Like every other 18-year-old, Rafi had no choice but to enlist. But he had not been required to go through the grueling selection process to be chosen for the special forces, or the year of masochistic training that followed; nor had it been required, after completing three years of necessary service, to sign on for another two years as an officer. Yet it had always been Rafi’s understanding with himself that he would serve in the special forces, in a unit that would push him to the furthest limits of his physical and mental capacity. That he would become an animal, but a pure animal that operates on instinct alone, like the flying tiger, which was the symbol of the Sayeret Golani, and which its commandos received during the induction ceremony in the form of a small metal pin.
“There would be a field of thorns,” Rafi told her, “and you’d have to cross it. And to do so, your mind simply has to refuse to consider the pain. To think only about getting across, to make the pain irrelevant.” Or there was Hunger Week, during which the recruits were not allowed to eat or sleep for seven days. Each evening, the officers would make a barbecue next to the starving recruits. They would grill steaks, lay out a feast, and then say to the recruits, “Come, why don’t you eat with us?” And if someone gave in to his hunger and ate, that was the end: Just like that, he’d fallen, and that same day he was sent back to the regular infantry. Once, the officers gave out chocolate balls. “Just a small treat,” they said. “We’ll all eat them together.” And on the count of three the soldiers put them in their mouths and bit down on what turned out to be balls of goat shit.
Of course he had been ready to die for his country, Rafi told her. To believe that one was willing to die for one’s country was the bare minimum required to even enter into the selection process, though along the way many boys or men discovered that they were too afraid to die or to suffer, that they couldn’t dissolve their fear so that it seeped out like an odor from the pores of their skin, and the moment this was detected, they were immediately disqualified. It was not until later, after Rafi was discharged from the army and fell in love, that he came to see the grotesqueness and absurdity of dying for one’s country, of dying and also being willing to kill.
In the back seat, their boys became quiet: The oldest one, the only one with a phone, had taken it out, and the others were leaning in to see.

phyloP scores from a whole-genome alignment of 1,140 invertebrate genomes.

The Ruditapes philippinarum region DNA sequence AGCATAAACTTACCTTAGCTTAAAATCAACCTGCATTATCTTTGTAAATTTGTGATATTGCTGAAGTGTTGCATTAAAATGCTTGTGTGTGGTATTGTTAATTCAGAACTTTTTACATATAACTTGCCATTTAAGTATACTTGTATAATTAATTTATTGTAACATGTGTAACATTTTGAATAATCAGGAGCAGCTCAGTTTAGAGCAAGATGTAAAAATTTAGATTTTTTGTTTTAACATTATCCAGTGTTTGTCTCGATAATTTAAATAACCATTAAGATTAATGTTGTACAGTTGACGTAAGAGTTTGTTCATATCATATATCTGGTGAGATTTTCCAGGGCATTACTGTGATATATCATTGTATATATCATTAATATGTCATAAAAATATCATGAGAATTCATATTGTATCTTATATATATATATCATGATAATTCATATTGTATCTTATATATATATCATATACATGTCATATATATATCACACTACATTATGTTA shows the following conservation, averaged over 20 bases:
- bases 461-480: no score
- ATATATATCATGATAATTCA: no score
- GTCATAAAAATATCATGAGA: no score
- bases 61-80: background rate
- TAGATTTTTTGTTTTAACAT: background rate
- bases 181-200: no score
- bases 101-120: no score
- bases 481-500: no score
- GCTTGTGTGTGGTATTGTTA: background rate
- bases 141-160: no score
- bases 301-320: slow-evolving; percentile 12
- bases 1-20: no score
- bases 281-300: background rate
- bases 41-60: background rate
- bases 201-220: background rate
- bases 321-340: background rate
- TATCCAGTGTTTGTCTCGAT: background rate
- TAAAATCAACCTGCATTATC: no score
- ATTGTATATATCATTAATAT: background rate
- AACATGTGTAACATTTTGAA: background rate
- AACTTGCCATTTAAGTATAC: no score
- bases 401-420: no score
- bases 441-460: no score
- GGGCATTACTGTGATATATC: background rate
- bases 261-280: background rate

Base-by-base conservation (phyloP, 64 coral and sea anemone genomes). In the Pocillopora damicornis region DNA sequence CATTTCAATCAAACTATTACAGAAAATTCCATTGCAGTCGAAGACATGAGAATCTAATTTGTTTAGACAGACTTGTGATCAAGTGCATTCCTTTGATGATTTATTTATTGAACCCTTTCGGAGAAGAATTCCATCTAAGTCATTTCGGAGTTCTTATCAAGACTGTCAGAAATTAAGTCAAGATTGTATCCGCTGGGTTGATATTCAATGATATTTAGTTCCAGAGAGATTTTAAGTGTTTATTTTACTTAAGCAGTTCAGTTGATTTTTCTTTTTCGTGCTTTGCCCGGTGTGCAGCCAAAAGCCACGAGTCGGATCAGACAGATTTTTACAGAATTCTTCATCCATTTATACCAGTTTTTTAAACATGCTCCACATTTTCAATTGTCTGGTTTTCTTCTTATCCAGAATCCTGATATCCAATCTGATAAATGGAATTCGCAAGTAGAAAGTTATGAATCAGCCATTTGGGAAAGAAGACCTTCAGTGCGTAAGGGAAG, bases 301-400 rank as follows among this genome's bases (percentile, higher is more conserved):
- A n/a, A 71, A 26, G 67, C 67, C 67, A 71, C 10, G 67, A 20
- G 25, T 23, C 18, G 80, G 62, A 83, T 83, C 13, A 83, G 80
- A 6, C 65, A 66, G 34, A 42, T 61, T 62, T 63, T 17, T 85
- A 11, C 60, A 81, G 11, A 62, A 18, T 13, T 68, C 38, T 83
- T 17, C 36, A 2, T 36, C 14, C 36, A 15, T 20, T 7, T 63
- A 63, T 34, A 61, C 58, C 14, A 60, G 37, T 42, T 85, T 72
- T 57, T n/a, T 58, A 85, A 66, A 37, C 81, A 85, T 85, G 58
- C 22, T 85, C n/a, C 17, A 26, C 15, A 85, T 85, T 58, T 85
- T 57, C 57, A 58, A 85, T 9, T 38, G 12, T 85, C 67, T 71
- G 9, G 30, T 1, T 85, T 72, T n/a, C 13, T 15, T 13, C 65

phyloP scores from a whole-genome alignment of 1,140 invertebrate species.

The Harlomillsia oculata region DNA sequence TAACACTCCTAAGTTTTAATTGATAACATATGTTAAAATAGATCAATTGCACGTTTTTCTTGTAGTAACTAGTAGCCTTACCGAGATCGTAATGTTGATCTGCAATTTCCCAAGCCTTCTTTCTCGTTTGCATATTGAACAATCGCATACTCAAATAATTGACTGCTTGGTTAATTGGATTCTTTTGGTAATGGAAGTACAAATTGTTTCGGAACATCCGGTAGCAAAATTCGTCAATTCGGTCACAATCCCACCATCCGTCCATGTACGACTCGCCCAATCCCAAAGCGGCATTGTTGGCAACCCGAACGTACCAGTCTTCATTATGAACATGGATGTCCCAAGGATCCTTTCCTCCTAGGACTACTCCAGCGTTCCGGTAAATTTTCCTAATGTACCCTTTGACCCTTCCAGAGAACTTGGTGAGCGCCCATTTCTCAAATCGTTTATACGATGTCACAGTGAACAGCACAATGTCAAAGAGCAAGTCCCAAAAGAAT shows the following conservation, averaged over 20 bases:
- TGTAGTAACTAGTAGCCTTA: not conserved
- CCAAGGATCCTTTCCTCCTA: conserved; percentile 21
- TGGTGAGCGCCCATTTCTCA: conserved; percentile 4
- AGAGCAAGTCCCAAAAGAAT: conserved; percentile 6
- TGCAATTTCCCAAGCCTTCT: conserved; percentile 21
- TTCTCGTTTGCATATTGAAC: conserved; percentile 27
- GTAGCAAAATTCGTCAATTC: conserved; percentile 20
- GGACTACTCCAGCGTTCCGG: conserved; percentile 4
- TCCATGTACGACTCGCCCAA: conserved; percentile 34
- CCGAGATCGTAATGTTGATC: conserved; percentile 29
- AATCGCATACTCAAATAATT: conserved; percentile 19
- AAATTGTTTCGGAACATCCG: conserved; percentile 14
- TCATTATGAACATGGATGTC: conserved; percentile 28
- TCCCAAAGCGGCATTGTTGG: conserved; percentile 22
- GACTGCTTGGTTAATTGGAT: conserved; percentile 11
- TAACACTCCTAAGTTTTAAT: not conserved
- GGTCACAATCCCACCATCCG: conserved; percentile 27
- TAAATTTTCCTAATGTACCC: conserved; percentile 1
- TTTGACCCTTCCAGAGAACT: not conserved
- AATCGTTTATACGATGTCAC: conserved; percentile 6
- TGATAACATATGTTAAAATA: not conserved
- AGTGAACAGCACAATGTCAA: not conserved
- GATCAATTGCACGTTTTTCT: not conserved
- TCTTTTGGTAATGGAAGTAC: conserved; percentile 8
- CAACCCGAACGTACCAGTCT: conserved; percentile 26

It had happened when he was an officer, during the years that Israel had occupied southern Lebanon. His unit was given the assignment to kill the Hezbollah leader in the region. Intelligence knew that every single day at 6:30 a.m. sharp, the Hezbollah chief left the house and got into his car, and their instructions were to rig the engine with a bomb. There were 15 men in Rafi’s unit, and they were carried over the border by helicopter and dropped at a mountain hideout. At 10 p.m., they set out crawling down the mountain and through the fields. For four hours they dragged themselves along on their stomachs until finally they arrived at the village. A UN convoy was there, and the peacemakers were up laughing and drinking, because the UN people are always happy, Rafi said, for them, it’s just one long party. The unit slid past the UN tent on their stomachs and surrounded the house of the Hezbollah leader. As the officer of his unit, Rafi was positioned near the front door, and it was then, lying on his stomach with his gun trained on it while the explosion specialist disappeared under the car, that he noticed the pairs of children’s shoes. Three or four pairs lined up at the entrance, little rubber sandals just like he and his brothers used to wear on the moshav, when they wore shoes at all. No one had mentioned any children. Though why would they have? Children had no value in the calculus of military operations or wars. And in all of his nearly five years in the army, no one had ever told him anything beyond what he needed to know, and he hadn’t asked. About civilians, the question had only ever been: Should you encounter one in your mission, what will you do? Of which the only three options were: kidnap, kill, or let them go, and no answer was right or good. And yet the fact that Rafi had not known about the children and now was lying 10 meters from their sandals disturbed him. At that moment he felt a tap on his shoulder and, lifting his eye from the crosshairs of his gun, he saw the face of the explosion specialist, painted dark green like his. The specialist gave him the thumbs-up: The bomb was in place, rigged to go off the moment the Hezbollah chief touched his foot to the gas pedal. Rafi signaled to his men to retreat, and for four hours they crawled back on their stomachs to the mountain hideout, where they collapsed in exhaustion.